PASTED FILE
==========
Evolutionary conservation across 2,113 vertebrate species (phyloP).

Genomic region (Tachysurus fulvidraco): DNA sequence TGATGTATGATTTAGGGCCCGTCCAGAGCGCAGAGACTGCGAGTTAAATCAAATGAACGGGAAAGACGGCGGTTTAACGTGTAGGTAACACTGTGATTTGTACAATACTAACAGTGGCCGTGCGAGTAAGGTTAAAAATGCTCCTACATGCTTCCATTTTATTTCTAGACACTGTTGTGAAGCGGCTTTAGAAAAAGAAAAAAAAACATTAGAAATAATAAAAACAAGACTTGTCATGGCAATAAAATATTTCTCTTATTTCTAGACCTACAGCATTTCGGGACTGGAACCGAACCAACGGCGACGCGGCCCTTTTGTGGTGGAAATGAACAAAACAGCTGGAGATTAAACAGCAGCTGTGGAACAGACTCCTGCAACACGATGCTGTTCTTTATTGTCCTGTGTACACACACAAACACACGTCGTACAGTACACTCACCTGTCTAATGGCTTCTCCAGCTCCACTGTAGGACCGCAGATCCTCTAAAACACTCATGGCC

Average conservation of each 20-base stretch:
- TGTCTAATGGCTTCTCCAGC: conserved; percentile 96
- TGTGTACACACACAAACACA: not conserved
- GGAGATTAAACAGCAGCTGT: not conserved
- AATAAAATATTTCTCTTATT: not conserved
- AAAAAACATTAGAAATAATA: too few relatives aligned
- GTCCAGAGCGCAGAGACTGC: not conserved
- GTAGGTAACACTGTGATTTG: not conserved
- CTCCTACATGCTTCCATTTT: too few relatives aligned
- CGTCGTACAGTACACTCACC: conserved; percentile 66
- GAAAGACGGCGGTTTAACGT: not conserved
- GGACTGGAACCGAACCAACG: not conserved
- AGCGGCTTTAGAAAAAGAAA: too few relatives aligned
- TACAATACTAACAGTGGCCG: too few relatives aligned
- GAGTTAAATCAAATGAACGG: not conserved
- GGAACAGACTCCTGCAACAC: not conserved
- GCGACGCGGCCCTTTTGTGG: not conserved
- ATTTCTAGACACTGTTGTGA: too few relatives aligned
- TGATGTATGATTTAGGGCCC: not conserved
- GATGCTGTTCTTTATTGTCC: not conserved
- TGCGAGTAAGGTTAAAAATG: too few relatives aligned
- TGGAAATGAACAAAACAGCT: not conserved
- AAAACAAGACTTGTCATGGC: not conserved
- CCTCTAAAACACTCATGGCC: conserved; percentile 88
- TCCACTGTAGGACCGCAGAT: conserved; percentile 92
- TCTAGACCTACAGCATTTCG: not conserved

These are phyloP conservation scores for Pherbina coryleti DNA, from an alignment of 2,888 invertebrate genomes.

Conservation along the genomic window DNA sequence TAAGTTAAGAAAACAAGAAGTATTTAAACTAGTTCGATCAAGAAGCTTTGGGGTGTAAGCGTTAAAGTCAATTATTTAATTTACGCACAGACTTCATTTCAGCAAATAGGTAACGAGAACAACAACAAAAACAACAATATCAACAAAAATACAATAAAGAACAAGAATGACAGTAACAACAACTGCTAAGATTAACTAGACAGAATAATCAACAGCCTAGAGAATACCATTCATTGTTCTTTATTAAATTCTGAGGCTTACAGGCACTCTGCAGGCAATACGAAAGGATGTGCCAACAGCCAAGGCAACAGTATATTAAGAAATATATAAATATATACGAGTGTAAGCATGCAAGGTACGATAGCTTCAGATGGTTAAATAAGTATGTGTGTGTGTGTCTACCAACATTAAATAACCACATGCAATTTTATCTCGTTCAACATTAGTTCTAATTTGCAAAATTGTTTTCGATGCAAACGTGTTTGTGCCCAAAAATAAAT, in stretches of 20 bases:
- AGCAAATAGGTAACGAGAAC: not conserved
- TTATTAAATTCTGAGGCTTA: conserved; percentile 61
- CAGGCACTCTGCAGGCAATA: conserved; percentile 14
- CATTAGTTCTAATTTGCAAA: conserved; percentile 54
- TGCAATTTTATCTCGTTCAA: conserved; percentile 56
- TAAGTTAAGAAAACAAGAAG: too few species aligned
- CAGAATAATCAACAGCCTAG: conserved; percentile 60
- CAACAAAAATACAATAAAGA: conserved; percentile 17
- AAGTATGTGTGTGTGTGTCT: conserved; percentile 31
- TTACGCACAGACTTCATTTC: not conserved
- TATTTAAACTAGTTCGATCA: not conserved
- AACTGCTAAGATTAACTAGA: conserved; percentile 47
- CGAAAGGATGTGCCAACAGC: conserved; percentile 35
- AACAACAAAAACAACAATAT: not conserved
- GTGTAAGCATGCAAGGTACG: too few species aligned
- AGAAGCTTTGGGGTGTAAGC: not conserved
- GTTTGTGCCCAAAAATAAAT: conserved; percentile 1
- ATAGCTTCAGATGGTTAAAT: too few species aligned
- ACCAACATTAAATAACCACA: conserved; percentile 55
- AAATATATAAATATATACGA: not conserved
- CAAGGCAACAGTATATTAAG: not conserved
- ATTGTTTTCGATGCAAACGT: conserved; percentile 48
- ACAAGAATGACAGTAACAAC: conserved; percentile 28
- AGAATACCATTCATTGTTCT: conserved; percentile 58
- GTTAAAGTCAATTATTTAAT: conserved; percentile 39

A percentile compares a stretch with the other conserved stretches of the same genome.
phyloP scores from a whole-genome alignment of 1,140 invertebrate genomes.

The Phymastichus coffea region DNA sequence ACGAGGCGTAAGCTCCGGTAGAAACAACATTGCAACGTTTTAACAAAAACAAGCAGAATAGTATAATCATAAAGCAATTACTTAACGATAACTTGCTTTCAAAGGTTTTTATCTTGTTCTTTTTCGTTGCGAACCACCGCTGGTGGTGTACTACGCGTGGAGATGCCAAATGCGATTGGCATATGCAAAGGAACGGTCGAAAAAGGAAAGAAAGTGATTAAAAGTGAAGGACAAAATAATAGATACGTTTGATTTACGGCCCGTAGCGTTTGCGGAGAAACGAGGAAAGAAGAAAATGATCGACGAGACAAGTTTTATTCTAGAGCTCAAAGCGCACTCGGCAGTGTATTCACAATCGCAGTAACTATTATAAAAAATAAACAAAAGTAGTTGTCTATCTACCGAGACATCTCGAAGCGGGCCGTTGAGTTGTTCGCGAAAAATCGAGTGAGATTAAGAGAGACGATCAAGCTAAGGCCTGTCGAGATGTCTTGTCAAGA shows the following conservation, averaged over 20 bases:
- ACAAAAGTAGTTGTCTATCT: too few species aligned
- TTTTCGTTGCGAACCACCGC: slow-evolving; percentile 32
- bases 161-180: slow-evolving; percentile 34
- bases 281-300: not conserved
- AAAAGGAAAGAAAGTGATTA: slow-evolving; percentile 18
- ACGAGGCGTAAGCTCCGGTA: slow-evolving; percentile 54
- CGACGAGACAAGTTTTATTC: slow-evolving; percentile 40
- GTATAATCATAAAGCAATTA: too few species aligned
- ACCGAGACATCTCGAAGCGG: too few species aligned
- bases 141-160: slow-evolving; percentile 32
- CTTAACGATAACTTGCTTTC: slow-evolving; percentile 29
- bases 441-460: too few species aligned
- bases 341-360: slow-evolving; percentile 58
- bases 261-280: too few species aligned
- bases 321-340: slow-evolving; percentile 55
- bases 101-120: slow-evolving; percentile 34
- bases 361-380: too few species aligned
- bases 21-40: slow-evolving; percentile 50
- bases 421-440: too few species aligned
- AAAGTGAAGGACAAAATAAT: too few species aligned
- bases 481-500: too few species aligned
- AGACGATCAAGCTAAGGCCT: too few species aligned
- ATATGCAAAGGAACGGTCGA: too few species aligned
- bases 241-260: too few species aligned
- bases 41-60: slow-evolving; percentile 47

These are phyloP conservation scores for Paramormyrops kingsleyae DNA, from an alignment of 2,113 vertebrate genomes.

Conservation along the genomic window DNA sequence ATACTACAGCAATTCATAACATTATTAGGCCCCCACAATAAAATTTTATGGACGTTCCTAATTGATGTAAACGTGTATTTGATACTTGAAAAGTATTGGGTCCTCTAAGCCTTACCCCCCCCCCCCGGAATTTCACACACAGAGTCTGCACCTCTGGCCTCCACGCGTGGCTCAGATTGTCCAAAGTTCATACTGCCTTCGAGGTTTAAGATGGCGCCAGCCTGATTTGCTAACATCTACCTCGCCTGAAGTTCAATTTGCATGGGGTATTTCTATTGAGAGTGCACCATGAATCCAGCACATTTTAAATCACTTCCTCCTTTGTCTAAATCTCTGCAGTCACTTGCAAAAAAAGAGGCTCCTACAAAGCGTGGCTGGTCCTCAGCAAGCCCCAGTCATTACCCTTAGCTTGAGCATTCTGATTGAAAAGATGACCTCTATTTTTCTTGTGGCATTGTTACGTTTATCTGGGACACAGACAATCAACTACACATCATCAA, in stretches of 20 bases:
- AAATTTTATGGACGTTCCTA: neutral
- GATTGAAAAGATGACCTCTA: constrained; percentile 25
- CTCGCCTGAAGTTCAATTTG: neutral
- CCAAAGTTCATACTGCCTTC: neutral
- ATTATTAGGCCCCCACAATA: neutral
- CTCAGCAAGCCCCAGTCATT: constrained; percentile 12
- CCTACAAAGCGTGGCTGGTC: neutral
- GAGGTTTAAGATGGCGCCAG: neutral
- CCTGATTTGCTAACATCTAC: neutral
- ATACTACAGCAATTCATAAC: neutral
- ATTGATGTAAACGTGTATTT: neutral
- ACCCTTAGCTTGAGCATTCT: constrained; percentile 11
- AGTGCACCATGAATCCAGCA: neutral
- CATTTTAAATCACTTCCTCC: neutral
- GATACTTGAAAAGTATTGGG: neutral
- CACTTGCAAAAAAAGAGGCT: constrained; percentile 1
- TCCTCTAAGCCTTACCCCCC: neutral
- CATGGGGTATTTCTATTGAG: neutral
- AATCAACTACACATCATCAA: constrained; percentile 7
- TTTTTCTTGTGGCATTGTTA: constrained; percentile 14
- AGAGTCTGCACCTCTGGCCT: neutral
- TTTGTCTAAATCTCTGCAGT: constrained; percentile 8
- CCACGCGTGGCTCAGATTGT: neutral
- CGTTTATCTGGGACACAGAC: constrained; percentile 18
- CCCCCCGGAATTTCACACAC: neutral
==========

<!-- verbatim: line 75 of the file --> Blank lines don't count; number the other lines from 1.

- bases 361-380: too few species aligned